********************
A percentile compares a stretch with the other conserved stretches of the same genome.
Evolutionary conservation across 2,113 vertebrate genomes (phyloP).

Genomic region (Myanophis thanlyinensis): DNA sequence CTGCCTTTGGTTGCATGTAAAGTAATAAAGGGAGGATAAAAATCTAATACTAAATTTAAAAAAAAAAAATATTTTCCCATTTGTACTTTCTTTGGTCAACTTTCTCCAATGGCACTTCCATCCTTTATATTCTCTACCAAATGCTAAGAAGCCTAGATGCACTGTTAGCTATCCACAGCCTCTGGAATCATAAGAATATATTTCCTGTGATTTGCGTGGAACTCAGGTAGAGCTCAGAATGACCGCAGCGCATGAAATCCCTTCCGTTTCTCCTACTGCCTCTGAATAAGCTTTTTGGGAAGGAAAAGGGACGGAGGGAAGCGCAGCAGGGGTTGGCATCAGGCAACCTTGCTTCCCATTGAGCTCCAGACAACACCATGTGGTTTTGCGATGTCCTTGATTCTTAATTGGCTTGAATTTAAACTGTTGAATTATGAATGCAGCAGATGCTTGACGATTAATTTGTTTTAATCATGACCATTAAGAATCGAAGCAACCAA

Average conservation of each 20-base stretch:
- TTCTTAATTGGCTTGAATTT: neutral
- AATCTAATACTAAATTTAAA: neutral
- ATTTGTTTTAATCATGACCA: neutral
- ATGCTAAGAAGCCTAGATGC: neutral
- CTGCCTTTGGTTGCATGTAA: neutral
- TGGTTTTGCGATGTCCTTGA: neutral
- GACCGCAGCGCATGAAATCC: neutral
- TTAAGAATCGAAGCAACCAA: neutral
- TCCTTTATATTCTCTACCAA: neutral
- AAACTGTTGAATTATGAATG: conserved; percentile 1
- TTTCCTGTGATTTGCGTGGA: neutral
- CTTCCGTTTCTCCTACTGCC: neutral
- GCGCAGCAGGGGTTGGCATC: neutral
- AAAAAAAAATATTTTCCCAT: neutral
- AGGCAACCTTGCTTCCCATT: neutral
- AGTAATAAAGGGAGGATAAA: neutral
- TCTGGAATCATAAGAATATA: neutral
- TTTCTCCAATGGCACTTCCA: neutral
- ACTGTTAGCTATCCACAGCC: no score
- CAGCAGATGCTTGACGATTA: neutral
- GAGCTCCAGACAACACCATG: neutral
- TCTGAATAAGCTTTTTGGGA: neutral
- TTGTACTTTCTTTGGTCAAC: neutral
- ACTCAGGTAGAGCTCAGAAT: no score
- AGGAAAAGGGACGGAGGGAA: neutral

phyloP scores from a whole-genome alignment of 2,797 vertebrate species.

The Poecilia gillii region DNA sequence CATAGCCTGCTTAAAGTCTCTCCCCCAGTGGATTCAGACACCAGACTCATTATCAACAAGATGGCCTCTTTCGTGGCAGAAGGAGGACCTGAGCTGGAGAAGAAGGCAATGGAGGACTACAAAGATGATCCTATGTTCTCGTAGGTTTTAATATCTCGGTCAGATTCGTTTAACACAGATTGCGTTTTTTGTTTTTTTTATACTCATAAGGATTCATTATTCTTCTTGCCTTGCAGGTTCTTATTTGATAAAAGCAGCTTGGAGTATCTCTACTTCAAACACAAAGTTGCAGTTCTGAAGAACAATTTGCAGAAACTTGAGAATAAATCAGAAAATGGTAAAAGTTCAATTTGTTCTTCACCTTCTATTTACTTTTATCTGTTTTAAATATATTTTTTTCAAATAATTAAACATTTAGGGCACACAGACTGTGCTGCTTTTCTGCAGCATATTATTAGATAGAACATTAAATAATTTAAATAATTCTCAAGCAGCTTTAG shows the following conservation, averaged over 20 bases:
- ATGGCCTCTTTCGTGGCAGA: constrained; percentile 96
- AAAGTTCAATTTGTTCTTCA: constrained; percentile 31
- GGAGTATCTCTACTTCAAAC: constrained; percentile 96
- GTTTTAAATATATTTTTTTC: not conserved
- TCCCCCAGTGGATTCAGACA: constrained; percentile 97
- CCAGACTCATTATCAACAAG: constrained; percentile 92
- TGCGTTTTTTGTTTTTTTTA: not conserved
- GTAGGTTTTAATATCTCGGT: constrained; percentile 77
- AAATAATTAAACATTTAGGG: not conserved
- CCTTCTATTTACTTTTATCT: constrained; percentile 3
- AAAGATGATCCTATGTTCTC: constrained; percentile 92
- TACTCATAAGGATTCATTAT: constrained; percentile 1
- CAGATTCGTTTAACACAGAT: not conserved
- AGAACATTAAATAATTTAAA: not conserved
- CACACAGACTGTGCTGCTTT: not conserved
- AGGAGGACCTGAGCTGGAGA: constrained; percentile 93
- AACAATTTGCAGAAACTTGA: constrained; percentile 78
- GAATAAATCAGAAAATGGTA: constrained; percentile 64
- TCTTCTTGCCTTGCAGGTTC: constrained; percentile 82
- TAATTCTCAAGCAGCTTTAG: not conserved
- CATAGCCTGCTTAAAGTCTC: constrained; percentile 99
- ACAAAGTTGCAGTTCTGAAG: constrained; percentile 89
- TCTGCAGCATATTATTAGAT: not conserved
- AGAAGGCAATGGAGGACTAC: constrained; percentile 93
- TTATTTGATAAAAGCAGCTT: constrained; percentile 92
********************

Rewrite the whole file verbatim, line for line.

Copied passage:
A percentile compares a stretch with the other conserved stretches of the same genome.
Evolutionary conservation across 2,113 vertebrate genomes (phyloP).

Genomic region (Myanophis thanlyinensis): DNA sequence CTGCCTTTGGTTGCATGTAAAGTAATAAAGGGAGGATAAAAATCTAATACTAAATTTAAAAAAAAAAAATATTTTCCCATTTGTACTTTCTTTGGTCAACTTTCTCCAATGGCACTTCCATCCTTTATATTCTCTACCAAATGCTAAGAAGCCTAGATGCACTGTTAGCTATCCACAGCCTCTGGAATCATAAGAATATATTTCCTGTGATTTGCGTGGAACTCAGGTAGAGCTCAGAATGACCGCAGCGCATGAAATCCCTTCCGTTTCTCCTACTGCCTCTGAATAAGCTTTTTGGGAAGGAAAAGGGACGGAGGGAAGCGCAGCAGGGGTTGGCATCAGGCAACCTTGCTTCCCATTGAGCTCCAGACAACACCATGTGGTTTTGCGATGTCCTTGATTCTTAATTGGCTTGAATTTAAACTGTTGAATTATGAATGCAGCAGATGCTTGACGATTAATTTGTTTTAATCATGACCATTAAGAATCGAAGCAACCAA

Average conservation of each 20-base stretch:
- TTCTTAATTGGCTTGAATTT: neutral
- AATCTAATACTAAATTTAAA: neutral
- ATTTGTTTTAATCATGACCA: neutral
- ATGCTAAGAAGCCTAGATGC: neutral
- CTGCCTTTGGTTGCATGTAA: neutral
- TGGTTTTGCGATGTCCTTGA: neutral
- GACCGCAGCGCATGAAATCC: neutral
- TTAAGAATCGAAGCAACCAA: neutral
- TCCTTTATATTCTCTACCAA: neutral
- AAACTGTTGAATTATGAATG: conserved; percentile 1
- TTTCCTGTGATTTGCGTGGA: neutral
- CTTCCGTTTCTCCTACTGCC: neutral
- GCGCAGCAGGGGTTGGCATC: neutral
- AAAAAAAAATATTTTCCCAT: neutral
- AGGCAACCTTGCTTCCCATT: neutral
- AGTAATAAAGGGAGGATAAA: neutral
- TCTGGAATCATAAGAATATA: neutral
- TTTCTCCAATGGCACTTCCA: neutral
- ACTGTTAGCTATCCACAGCC: no score
- CAGCAGATGCTTGACGATTA: neutral
- GAGCTCCAGACAACACCATG: neutral
- TCTGAATAAGCTTTTTGGGA: neutral
- TTGTACTTTCTTTGGTCAAC: neutral
- ACTCAGGTAGAGCTCAGAAT: no score
- AGGAAAAGGGACGGAGGGAA: neutral

phyloP scores from a whole-genome alignment of 2,797 vertebrate species.

The Poecilia gillii region DNA sequence CATAGCCTGCTTAAAGTCTCTCCCCCAGTGGATTCAGACACCAGACTCATTATCAACAAGATGGCCTCTTTCGTGGCAGAAGGAGGACCTGAGCTGGAGAAGAAGGCAATGGAGGACTACAAAGATGATCCTATGTTCTCGTAGGTTTTAATATCTCGGTCAGATTCGTTTAACACAGATTGCGTTTTTTGTTTTTTTTATACTCATAAGGATTCATTATTCTTCTTGCCTTGCAGGTTCTTATTTGATAAAAGCAGCTTGGAGTATCTCTACTTCAAACACAAAGTTGCAGTTCTGAAGAACAATTTGCAGAAACTTGAGAATAAATCAGAAAATGGTAAAAGTTCAATTTGTTCTTCACCTTCTATTTACTTTTATCTGTTTTAAATATATTTTTTTCAAATAATTAAACATTTAGGGCACACAGACTGTGCTGCTTTTCTGCAGCATATTATTAGATAGAACATTAAATAATTTAAATAATTCTCAAGCAGCTTTAG shows the following conservation, averaged over 20 bases:
- ATGGCCTCTTTCGTGGCAGA: constrained; percentile 96
- AAAGTTCAATTTGTTCTTCA: constrained; percentile 31
- GGAGTATCTCTACTTCAAAC: constrained; percentile 96
- GTTTTAAATATATTTTTTTC: not conserved
- TCCCCCAGTGGATTCAGACA: constrained; percentile 97
- CCAGACTCATTATCAACAAG: constrained; percentile 92
- TGCGTTTTTTGTTTTTTTTA: not conserved
- GTAGGTTTTAATATCTCGGT: constrained; percentile 77
- AAATAATTAAACATTTAGGG: not conserved
- CCTTCTATTTACTTTTATCT: constrained; percentile 3
- AAAGATGATCCTATGTTCTC: constrained; percentile 92
- TACTCATAAGGATTCATTAT: constrained; percentile 1
- CAGATTCGTTTAACACAGAT: not conserved
- AGAACATTAAATAATTTAAA: not conserved
- CACACAGACTGTGCTGCTTT: not conserved
- AGGAGGACCTGAGCTGGAGA: constrained; percentile 93
- AACAATTTGCAGAAACTTGA: constrained; percentile 78
- GAATAAATCAGAAAATGGTA: constrained; percentile 64
- TCTTCTTGCCTTGCAGGTTC: constrained; percentile 82
- TAATTCTCAAGCAGCTTTAG: not conserved
- CATAGCCTGCTTAAAGTCTC: constrained; percentile 99
- ACAAAGTTGCAGTTCTGAAG: constrained; percentile 89
- TCTGCAGCATATTATTAGAT: not conserved
- AGAAGGCAATGGAGGACTAC: constrained; percentile 93
- TTATTTGATAAAAGCAGCTT: constrained; percentile 92